Thank you very much for your answer. I'm not sure if I can use the function ode.2 because it's a solver for 2-D partial differential equation problems. My equations don't contain diffusion parameters. Thank you for your help Marine ________________________________ De : David Winsemius <dwinsemius at comcast.net> Envoy? : mercredi 21 juin 2017 22:30 ? : Marine Regis Cc : r-help at r-project.org Objet : Re: [R] How to apply a system of ordinary differential equations to a cell grid?> On Jun 21, 2017, at 12:48 PM, Marine Regis <marine.regis at hotmail.fr> wrote: > > Hello, > > I am developing an agent-based model to simulate the spread of infectious diseases in heterogeneous landscapes composed of habitat polygons (or clumps of connected cells). To simplify the model, I consider a habitat grid (or raster) containing the polygon ID of each cell. In addition, I have epidemiological parameters associated with each polygon ID. At each time step, the parameter values change in the polygon. Thus, the data frame ?landscape? (see below) is updated at each time step. Here is an example at t = 0: > > landscape <- data.frame(polygon_ID = seq(1, 10, by = 1), > beta = sample(c(100, 200, 400, 600), 10, replace = TRUE), > gamma = sample(c(25, 26, 27, 28), 10, replace = TRUE)) > > To study the disease dynamics, I also am developing a compartmental model based on a system of ordinary differential equations (ODEs). Here is an example to represent the system of ODEs: > > solve_sir_model <- function (times, parameters) { > > sir_model <- function (times, states, parameters) { > > with(as.list(c(states, parameters)), { > > dSdt <- -beta*S*I > dIdt <- beta*S*I-gamma*I > dRdt <- gamma*I > dNdt <- dSdt + dIdt + dRdt > > return(list(c(dSdt, dIdt, dRdt, dNdt))) > > }) > } > > states <- c(S = 99, I = 1, R = 0, N = 100) > return(ode(y = states, times = times, func = sir_model, parms = parameters)) > } > > require(deSolve) > output <- as.data.frame(solve_sir_model(times = seq(0, 5, by = 1), parameters = c(beta = 400, gamma = 28))) > > Here is my question: at each time step, is it possible to apply the system of ODEs to each habitat polygon (thus each row) in the data frame ?landscape?? I am using lsoda as an ODE solver. Do I need to use another solver to apply the ODEs at each time step? > > Thank you very much for your advice. > Have a nice day > Marine >There's also ode.2D in the same package {deSolve} and it's help page has a 2-d diffusion example that might be cognate.> > [[alternative HTML version deleted]] > > ______________________________________________ > R-help at r-project.org mailing list -- To UNSUBSCRIBE and more, see > https://stat.ethz.ch/mailman/listinfo/r-helpR-help Info Page - Homepage - SfS ? Seminar for Statistics<https://stat.ethz.ch/mailman/listinfo/r-help> stat.ethz.ch The main R mailing list, for announcements about the development of R and the availability of new code, questions and answers about problems and solutions using R ...> PLEASE do read the posting guide http://www.R-project.org/posting-guide.html > and provide commented, minimal, self-contained, reproducible code.David Winsemius Alameda, CA, USA [[alternative HTML version deleted]]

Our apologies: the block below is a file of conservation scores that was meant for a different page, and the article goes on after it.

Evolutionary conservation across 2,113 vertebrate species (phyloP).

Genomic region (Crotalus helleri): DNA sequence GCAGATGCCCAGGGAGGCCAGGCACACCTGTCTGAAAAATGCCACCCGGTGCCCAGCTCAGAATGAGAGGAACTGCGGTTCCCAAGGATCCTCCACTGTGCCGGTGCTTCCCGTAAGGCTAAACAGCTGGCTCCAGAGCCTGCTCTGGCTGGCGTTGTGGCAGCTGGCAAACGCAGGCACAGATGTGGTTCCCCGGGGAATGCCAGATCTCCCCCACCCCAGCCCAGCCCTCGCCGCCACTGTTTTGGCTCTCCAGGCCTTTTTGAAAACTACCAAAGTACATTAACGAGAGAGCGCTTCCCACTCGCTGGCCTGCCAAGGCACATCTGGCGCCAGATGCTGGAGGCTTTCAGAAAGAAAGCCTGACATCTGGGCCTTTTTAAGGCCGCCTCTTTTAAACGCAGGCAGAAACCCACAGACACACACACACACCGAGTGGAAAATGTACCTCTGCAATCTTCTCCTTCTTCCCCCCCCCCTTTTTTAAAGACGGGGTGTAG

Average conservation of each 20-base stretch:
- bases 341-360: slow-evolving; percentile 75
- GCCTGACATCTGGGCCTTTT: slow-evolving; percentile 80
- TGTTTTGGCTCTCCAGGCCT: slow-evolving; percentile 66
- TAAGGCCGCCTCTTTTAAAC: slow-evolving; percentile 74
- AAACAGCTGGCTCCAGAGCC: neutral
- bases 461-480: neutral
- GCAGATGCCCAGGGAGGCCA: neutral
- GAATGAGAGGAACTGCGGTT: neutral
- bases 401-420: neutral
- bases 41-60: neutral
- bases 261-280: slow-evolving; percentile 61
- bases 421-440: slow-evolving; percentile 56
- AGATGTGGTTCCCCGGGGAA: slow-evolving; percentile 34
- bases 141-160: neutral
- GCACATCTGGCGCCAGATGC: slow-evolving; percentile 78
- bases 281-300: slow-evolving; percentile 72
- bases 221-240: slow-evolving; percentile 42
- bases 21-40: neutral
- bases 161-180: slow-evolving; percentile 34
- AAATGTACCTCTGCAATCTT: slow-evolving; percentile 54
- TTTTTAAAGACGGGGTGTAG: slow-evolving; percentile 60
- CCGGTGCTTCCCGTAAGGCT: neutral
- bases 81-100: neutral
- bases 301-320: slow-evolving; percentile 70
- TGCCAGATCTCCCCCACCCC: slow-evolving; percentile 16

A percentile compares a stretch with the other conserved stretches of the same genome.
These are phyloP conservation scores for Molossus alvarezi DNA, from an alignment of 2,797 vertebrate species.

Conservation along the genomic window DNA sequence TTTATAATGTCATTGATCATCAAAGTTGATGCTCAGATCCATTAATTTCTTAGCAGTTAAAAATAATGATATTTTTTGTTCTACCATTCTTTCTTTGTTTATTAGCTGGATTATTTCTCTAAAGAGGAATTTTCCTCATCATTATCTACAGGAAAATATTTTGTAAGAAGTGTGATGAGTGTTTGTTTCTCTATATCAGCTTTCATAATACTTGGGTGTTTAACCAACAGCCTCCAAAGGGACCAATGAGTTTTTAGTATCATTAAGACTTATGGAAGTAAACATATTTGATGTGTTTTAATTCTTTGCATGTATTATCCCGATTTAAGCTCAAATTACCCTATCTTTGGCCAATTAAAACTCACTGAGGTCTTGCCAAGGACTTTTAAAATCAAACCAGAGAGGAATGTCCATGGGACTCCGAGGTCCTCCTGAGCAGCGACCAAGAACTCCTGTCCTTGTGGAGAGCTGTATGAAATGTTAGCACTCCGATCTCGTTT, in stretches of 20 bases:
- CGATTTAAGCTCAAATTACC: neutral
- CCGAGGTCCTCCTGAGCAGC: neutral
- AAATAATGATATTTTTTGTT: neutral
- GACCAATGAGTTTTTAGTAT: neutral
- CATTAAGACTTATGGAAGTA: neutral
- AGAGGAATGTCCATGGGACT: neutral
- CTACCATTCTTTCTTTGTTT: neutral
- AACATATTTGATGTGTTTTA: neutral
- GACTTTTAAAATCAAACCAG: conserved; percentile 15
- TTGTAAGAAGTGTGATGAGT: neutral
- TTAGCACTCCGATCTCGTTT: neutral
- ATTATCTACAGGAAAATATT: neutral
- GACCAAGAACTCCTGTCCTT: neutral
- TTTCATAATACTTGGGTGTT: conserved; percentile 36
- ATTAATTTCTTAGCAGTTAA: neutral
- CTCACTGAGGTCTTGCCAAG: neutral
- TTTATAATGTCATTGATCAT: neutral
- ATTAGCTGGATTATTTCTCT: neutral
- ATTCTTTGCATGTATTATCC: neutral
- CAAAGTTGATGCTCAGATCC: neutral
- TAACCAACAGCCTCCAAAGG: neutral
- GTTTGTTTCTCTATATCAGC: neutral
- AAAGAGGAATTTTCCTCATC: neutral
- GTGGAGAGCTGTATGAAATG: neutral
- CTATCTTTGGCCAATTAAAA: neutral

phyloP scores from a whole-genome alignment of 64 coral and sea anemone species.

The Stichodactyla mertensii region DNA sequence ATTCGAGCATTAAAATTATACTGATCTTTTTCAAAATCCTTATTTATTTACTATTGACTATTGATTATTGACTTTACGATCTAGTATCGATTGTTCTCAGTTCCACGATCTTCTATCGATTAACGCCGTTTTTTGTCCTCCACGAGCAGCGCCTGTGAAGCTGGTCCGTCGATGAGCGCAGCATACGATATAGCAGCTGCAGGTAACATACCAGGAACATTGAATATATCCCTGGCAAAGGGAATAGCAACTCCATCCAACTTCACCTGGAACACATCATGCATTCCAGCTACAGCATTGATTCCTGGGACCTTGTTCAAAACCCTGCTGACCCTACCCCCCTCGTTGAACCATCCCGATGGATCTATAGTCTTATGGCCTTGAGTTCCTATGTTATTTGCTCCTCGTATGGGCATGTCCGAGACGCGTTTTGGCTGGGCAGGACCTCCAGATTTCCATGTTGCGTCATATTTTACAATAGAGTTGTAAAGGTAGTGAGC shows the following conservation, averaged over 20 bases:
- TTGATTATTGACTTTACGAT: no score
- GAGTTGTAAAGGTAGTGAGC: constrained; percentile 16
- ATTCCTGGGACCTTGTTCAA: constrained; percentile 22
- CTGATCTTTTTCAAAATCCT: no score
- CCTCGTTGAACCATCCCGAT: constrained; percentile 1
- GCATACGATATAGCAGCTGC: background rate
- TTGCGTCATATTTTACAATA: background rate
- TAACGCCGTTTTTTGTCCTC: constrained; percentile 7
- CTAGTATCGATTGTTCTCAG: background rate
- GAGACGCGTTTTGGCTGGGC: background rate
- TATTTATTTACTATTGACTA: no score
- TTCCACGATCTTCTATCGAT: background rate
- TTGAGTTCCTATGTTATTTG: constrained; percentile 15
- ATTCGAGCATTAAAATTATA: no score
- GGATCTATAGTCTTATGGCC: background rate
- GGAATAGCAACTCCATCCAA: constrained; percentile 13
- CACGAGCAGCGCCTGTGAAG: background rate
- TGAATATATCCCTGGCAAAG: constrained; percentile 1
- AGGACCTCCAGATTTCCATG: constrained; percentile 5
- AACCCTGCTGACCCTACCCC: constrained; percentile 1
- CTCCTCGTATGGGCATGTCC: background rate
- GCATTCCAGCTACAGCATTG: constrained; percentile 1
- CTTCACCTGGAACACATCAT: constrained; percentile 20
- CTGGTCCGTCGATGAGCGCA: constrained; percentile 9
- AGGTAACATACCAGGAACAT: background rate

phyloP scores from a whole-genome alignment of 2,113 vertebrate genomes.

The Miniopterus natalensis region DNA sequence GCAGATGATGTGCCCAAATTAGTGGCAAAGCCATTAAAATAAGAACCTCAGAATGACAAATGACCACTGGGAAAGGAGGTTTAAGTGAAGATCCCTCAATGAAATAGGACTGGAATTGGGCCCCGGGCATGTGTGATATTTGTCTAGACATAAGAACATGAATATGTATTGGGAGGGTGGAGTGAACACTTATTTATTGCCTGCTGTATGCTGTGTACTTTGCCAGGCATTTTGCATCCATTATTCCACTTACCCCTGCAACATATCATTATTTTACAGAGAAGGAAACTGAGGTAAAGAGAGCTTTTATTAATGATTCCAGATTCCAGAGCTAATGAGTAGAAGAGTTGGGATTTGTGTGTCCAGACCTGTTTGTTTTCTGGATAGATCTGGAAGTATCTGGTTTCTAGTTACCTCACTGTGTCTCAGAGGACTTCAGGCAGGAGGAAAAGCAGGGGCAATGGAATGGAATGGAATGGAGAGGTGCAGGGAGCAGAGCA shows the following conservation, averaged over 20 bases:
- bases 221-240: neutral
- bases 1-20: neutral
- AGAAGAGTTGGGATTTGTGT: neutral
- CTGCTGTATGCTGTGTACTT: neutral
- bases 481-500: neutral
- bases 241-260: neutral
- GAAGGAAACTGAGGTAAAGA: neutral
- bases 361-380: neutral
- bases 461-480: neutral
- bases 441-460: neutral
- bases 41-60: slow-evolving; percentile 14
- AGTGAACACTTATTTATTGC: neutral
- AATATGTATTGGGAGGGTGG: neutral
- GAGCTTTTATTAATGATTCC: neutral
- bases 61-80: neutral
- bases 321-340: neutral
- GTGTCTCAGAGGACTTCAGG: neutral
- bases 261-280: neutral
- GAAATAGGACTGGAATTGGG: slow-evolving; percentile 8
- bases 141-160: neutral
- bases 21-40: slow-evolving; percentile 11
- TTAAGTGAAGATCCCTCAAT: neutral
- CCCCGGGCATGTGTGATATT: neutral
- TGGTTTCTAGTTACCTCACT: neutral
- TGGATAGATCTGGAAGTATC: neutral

I'm looking for a histogram variant in which data points are plotted as labelled rectangles 'piled up' to form a histogram. I've posted an example at https://www.dropbox.com/s/ozi8bhdn5kqaufm/labelled_histogram.png?dl=0 It seems to have a long pedigree, as I see it (as in this example) in documents going back beyond the '80s. But I've not seen it in recent textbooks. So it may be one of those older graphical displays that's just fallen out of use. General questions: i) Does this thing have a name? ii) Can anyone point me to a literature source for it? ... and the R question: ii) Is it already hiding somewhere in an R package?* S Ellison *If it's not, I'll be adding it to one, hence the hunt for due credit/sources ******************************************************************* This email and any attachments are confidential. Any use...{{dropped:8}}